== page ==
History”s largest oil spill in the Gulf of Mexico

Posted on May 10, 2010 in GlobeScope, unEarthed

Rohan Gupta:

After an explosion on 20th April in the Deepwater Horizon oilrig owned by Transocean Ltd. and leased by BP PLC in the Gulf of Mexico region oil has been pouring into the gulf at about 210,000 gallons per day. It is deemed to be the greatest oil spill in history as the oil is leaking from an oil well below the surface of the sea, making it extremely difficult to predict the quantity of oil. BP PLC has taken full responsibility for the spill and has engaged itself in the clean up operation along with the US Coast Guard and army.

Various species of whales, dolphins and sea turtles face a dire threat from the oil spill. All these animals come to the surface of the water to breathe and hence will face immense problems in getting fresh oxygen due to the layer of oil covering the surface. The oil has now also washed up on various island forest reserves. The Breton islands and the Chandeleur Islands are home to various migratory birds, 2,000 nesting pairs of brown pelicans, 5,000 pairs of royal terns, 5,000 pairs of Caspian terns, and 5,000 pairs of various seagulls and shorebirds. Pelicans and other birds were found covered in oil on the uninhabited Chandeleur Islands.

A story by NDTV predicts a sad legacy for the region based on the Exxon Valdez oil spill on March 24, 1989 which dumped 11 million gallons into the ocean, contaminating 1,500 miles of coastline, killing hundreds of thousands of seabirds (herrings in particular), otters, seals and whales, and devastating local communities. 21 years later, herring numbers have still not recovered completely even though the spill stopped after a few days.

Birds covered in oil in the gulf of Mexico

To prevent further and continuous spilling of oil which is leading to waste of the resource and damage to the environment while posing threats of contamination of water and air supply for people, response teams are trying to place a 40 ft tall iron box, weighing 98 tonnes on the leak which is 5000 ft down on the sea bed. They hope to funnel and collect around 85% of the oil being released. This technology has earlier been used in shallow waters but never at such high pressure and depths. Coast Guard Vice Adm. Thad Allen is in charge of the response team. He had earlier in 2002 lead a mock drill about 10 miles off the Louisiana Coast which he says offered valuable insights on how to del with such an ‘unthinkable scenario’. However he is haunted by things which not anticipated in the drill.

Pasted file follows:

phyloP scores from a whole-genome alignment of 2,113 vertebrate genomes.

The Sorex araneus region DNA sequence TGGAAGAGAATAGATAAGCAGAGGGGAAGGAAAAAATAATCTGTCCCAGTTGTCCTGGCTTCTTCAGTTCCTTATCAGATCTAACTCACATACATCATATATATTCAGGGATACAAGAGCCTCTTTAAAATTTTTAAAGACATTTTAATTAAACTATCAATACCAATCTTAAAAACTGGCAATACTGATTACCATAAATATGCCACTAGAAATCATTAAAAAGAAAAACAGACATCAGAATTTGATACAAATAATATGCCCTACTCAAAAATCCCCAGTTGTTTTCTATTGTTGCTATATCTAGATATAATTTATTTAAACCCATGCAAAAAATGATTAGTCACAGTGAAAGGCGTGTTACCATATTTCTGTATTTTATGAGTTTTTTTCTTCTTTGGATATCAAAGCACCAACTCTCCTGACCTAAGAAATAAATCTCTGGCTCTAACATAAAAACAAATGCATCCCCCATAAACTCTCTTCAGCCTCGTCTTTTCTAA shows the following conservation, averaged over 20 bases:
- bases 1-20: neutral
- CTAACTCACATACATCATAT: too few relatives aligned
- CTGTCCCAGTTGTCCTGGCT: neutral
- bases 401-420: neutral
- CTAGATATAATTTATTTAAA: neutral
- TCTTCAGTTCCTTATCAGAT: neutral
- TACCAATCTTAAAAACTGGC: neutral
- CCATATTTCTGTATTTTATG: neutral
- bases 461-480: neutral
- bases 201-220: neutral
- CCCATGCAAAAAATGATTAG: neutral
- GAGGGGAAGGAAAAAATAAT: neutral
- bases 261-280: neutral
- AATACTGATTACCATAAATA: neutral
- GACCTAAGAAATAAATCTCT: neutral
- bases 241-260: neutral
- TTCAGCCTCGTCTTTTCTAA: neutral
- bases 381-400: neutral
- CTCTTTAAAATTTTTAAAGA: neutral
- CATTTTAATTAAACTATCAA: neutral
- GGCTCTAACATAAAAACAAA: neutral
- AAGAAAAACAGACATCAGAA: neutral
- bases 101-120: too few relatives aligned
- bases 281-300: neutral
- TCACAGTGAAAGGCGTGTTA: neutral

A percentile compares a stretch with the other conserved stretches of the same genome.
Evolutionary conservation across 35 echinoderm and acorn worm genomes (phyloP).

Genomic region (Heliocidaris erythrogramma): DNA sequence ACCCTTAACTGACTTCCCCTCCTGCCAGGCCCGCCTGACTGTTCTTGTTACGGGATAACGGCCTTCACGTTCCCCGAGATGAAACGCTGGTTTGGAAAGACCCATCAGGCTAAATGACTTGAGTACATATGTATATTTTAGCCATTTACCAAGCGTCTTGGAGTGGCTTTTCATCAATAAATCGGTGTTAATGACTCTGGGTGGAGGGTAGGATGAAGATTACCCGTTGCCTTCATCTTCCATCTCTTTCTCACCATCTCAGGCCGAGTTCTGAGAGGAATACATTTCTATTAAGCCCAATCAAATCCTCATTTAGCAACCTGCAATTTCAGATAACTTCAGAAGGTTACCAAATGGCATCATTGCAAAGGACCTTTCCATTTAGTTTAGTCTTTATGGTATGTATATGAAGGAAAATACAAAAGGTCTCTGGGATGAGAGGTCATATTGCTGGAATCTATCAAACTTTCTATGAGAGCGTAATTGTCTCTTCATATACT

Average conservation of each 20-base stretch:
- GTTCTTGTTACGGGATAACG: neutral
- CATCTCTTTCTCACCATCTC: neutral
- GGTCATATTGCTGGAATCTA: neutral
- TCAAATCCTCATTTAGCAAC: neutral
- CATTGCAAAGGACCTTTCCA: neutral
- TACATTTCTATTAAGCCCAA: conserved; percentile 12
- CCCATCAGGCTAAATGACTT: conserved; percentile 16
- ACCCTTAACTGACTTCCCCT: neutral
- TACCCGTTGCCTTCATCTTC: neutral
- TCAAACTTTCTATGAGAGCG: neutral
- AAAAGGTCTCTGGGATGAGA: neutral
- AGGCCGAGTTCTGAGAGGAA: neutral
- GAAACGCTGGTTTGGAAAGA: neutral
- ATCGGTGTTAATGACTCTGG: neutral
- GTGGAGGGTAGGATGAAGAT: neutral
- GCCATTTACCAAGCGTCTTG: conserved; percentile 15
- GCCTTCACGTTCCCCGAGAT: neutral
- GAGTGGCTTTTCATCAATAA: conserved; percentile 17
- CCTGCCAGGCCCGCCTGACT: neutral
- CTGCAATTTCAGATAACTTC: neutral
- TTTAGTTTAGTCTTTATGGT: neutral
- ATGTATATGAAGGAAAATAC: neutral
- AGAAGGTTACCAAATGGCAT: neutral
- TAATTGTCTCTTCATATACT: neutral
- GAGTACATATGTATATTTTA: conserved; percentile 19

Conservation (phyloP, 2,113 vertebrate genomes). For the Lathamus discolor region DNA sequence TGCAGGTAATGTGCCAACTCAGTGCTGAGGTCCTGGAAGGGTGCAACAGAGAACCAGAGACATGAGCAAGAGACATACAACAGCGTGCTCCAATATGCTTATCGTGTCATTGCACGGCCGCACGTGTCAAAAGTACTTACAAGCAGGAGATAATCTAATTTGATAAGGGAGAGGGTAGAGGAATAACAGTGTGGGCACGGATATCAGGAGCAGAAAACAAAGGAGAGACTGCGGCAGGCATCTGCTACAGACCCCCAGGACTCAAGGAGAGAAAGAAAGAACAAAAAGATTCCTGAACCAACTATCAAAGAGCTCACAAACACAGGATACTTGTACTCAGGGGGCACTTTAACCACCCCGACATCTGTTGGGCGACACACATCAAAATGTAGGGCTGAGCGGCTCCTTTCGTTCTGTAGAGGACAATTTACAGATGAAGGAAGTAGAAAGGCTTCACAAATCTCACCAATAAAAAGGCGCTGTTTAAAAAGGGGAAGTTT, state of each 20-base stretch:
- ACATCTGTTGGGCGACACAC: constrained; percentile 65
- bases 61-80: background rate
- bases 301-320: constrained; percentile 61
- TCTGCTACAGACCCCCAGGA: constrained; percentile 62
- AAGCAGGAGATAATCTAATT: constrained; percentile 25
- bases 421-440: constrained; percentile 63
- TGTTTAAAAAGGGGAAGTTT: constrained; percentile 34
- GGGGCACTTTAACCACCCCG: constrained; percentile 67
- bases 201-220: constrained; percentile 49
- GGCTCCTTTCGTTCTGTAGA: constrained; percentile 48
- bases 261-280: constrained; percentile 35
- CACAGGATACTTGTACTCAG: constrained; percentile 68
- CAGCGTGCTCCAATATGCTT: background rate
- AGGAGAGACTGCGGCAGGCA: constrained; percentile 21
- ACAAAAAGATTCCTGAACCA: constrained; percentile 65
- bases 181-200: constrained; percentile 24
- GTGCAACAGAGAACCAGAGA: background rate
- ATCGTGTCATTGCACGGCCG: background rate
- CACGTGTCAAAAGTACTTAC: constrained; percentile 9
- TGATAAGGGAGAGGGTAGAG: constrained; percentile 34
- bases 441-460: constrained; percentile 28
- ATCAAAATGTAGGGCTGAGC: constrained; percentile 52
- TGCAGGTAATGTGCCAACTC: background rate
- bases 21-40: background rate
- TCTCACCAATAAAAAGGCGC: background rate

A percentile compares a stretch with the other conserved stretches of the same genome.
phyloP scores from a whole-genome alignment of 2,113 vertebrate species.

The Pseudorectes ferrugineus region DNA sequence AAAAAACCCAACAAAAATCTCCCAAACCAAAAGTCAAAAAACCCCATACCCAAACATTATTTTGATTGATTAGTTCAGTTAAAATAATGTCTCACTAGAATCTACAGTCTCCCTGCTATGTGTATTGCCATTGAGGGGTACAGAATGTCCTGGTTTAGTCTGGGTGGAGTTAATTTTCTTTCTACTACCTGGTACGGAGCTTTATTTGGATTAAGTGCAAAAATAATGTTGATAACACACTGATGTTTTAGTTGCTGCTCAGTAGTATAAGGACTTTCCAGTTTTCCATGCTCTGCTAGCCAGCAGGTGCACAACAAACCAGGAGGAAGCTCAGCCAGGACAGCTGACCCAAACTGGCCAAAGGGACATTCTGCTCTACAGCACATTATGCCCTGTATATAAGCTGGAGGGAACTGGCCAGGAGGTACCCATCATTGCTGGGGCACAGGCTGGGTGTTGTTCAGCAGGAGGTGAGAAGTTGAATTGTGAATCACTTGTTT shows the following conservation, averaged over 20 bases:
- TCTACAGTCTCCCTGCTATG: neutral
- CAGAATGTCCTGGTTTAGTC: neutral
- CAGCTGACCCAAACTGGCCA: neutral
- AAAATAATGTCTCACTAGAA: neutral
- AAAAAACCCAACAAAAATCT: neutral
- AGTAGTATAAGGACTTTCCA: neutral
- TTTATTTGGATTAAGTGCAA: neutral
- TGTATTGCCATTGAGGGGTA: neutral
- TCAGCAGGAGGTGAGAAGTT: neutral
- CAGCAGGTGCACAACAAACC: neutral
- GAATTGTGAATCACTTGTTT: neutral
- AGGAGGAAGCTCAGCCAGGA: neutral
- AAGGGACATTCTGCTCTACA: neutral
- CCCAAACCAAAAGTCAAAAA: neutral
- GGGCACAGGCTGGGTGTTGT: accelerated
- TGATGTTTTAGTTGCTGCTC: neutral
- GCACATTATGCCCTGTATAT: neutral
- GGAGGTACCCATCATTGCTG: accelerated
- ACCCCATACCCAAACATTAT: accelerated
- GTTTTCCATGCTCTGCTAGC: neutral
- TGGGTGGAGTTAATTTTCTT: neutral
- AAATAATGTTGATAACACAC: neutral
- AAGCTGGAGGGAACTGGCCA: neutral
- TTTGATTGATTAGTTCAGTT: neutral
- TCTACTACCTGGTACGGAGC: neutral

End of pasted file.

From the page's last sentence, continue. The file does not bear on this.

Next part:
With such a major environmental crisis many activists, in the U.S., are demanding a complete ban on all offshore oil drilling oil wells have large quantities of oil expected to serve as a resource. Approval of various other such projects has already been halted by the U.S. Senate. Brazil has already started an investigation into its well control systems and emergency responses and is awaiting report on whether a change in policy and practices is needed.

The sea bed may potentially consist of large quantities of oil which may help serve as tools of economic development specially for developing nations. In the wake of this disaster is there a need to completely eliminate the possibility of such an accident or simply to improve safety standards?

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